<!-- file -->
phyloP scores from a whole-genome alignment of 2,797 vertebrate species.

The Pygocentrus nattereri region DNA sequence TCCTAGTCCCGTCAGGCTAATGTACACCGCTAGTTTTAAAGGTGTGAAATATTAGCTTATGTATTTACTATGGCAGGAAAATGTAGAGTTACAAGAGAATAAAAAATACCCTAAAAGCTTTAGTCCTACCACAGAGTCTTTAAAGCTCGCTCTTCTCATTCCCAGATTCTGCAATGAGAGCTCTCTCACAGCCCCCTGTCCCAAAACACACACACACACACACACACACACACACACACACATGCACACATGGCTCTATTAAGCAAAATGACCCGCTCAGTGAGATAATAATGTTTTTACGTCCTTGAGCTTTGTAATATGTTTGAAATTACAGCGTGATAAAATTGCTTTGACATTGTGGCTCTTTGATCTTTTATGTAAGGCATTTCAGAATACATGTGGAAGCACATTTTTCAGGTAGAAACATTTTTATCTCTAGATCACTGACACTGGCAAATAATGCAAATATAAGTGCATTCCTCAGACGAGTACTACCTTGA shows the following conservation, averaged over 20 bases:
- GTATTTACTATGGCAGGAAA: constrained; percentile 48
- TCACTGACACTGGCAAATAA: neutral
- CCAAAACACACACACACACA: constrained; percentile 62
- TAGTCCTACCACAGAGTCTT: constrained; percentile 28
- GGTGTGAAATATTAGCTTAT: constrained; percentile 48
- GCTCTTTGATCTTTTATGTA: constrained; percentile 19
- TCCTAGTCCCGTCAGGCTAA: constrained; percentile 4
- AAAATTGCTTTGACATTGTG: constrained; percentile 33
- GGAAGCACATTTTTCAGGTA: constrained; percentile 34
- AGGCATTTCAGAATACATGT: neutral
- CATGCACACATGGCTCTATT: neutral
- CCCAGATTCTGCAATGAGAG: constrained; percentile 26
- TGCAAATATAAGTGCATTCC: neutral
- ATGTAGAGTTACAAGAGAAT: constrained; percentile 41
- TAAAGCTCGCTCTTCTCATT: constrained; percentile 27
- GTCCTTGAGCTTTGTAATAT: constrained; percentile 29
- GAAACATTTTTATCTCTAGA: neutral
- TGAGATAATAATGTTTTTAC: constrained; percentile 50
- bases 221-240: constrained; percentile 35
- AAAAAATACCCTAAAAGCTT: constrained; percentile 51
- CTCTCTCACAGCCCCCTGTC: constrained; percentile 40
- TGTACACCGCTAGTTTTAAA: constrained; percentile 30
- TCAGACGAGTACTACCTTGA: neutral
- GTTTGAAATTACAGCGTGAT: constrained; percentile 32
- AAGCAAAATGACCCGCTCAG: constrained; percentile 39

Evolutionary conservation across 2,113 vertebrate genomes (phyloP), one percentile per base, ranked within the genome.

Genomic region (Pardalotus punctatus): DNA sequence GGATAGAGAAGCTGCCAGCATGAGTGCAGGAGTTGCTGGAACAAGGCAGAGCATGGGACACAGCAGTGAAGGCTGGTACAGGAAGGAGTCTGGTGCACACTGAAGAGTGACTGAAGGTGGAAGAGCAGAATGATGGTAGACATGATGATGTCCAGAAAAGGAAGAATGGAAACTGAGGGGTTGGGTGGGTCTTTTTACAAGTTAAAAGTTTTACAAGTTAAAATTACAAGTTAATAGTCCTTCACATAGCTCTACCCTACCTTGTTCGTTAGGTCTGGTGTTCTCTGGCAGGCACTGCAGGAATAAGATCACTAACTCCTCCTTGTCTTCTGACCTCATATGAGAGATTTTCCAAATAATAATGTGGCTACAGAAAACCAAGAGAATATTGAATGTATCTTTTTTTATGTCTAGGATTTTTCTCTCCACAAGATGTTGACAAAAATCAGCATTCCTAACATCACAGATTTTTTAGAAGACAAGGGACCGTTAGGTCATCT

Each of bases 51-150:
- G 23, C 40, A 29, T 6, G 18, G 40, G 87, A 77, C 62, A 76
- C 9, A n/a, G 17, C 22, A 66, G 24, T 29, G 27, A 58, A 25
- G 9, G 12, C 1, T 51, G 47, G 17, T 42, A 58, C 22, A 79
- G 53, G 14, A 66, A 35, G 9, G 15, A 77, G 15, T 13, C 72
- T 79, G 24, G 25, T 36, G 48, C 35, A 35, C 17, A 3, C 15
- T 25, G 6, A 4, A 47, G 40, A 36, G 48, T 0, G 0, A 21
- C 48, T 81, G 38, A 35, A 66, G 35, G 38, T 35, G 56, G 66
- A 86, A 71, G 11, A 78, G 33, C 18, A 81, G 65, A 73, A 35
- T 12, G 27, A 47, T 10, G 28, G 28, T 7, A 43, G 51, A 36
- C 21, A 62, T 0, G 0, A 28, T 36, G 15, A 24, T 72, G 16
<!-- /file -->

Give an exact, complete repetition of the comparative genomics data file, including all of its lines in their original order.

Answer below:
phyloP scores from a whole-genome alignment of 2,797 vertebrate species.

The Pygocentrus nattereri region DNA sequence TCCTAGTCCCGTCAGGCTAATGTACACCGCTAGTTTTAAAGGTGTGAAATATTAGCTTATGTATTTACTATGGCAGGAAAATGTAGAGTTACAAGAGAATAAAAAATACCCTAAAAGCTTTAGTCCTACCACAGAGTCTTTAAAGCTCGCTCTTCTCATTCCCAGATTCTGCAATGAGAGCTCTCTCACAGCCCCCTGTCCCAAAACACACACACACACACACACACACACACACACACACATGCACACATGGCTCTATTAAGCAAAATGACCCGCTCAGTGAGATAATAATGTTTTTACGTCCTTGAGCTTTGTAATATGTTTGAAATTACAGCGTGATAAAATTGCTTTGACATTGTGGCTCTTTGATCTTTTATGTAAGGCATTTCAGAATACATGTGGAAGCACATTTTTCAGGTAGAAACATTTTTATCTCTAGATCACTGACACTGGCAAATAATGCAAATATAAGTGCATTCCTCAGACGAGTACTACCTTGA shows the following conservation, averaged over 20 bases:
- GTATTTACTATGGCAGGAAA: constrained; percentile 48
- TCACTGACACTGGCAAATAA: neutral
- CCAAAACACACACACACACA: constrained; percentile 62
- TAGTCCTACCACAGAGTCTT: constrained; percentile 28
- GGTGTGAAATATTAGCTTAT: constrained; percentile 48
- GCTCTTTGATCTTTTATGTA: constrained; percentile 19
- TCCTAGTCCCGTCAGGCTAA: constrained; percentile 4
- AAAATTGCTTTGACATTGTG: constrained; percentile 33
- GGAAGCACATTTTTCAGGTA: constrained; percentile 34
- AGGCATTTCAGAATACATGT: neutral
- CATGCACACATGGCTCTATT: neutral
- CCCAGATTCTGCAATGAGAG: constrained; percentile 26
- TGCAAATATAAGTGCATTCC: neutral
- ATGTAGAGTTACAAGAGAAT: constrained; percentile 41
- TAAAGCTCGCTCTTCTCATT: constrained; percentile 27
- GTCCTTGAGCTTTGTAATAT: constrained; percentile 29
- GAAACATTTTTATCTCTAGA: neutral
- TGAGATAATAATGTTTTTAC: constrained; percentile 50
- bases 221-240: constrained; percentile 35
- AAAAAATACCCTAAAAGCTT: constrained; percentile 51
- CTCTCTCACAGCCCCCTGTC: constrained; percentile 40
- TGTACACCGCTAGTTTTAAA: constrained; percentile 30
- TCAGACGAGTACTACCTTGA: neutral
- GTTTGAAATTACAGCGTGAT: constrained; percentile 32
- AAGCAAAATGACCCGCTCAG: constrained; percentile 39

Evolutionary conservation across 2,113 vertebrate genomes (phyloP), one percentile per base, ranked within the genome.

Genomic region (Pardalotus punctatus): DNA sequence GGATAGAGAAGCTGCCAGCATGAGTGCAGGAGTTGCTGGAACAAGGCAGAGCATGGGACACAGCAGTGAAGGCTGGTACAGGAAGGAGTCTGGTGCACACTGAAGAGTGACTGAAGGTGGAAGAGCAGAATGATGGTAGACATGATGATGTCCAGAAAAGGAAGAATGGAAACTGAGGGGTTGGGTGGGTCTTTTTACAAGTTAAAAGTTTTACAAGTTAAAATTACAAGTTAATAGTCCTTCACATAGCTCTACCCTACCTTGTTCGTTAGGTCTGGTGTTCTCTGGCAGGCACTGCAGGAATAAGATCACTAACTCCTCCTTGTCTTCTGACCTCATATGAGAGATTTTCCAAATAATAATGTGGCTACAGAAAACCAAGAGAATATTGAATGTATCTTTTTTTATGTCTAGGATTTTTCTCTCCACAAGATGTTGACAAAAATCAGCATTCCTAACATCACAGATTTTTTAGAAGACAAGGGACCGTTAGGTCATCT

Each of bases 51-150:
- G 23, C 40, A 29, T 6, G 18, G 40, G 87, A 77, C 62, A 76
- C 9, A n/a, G 17, C 22, A 66, G 24, T 29, G 27, A 58, A 25
- G 9, G 12, C 1, T 51, G 47, G 17, T 42, A 58, C 22, A 79
- G 53, G 14, A 66, A 35, G 9, G 15, A 77, G 15, T 13, C 72
- T 79, G 24, G 25, T 36, G 48, C 35, A 35, C 17, A 3, C 15
- T 25, G 6, A 4, A 47, G 40, A 36, G 48, T 0, G 0, A 21
- C 48, T 81, G 38, A 35, A 66, G 35, G 38, T 35, G 56, G 66
- A 86, A 71, G 11, A 78, G 33, C 18, A 81, G 65, A 73, A 35
- T 12, G 27, A 47, T 10, G 28, G 28, T 7, A 43, G 51, A 36
- C 21, A 62, T 0, G 0, A 28, T 36, G 15, A 24, T 72, G 16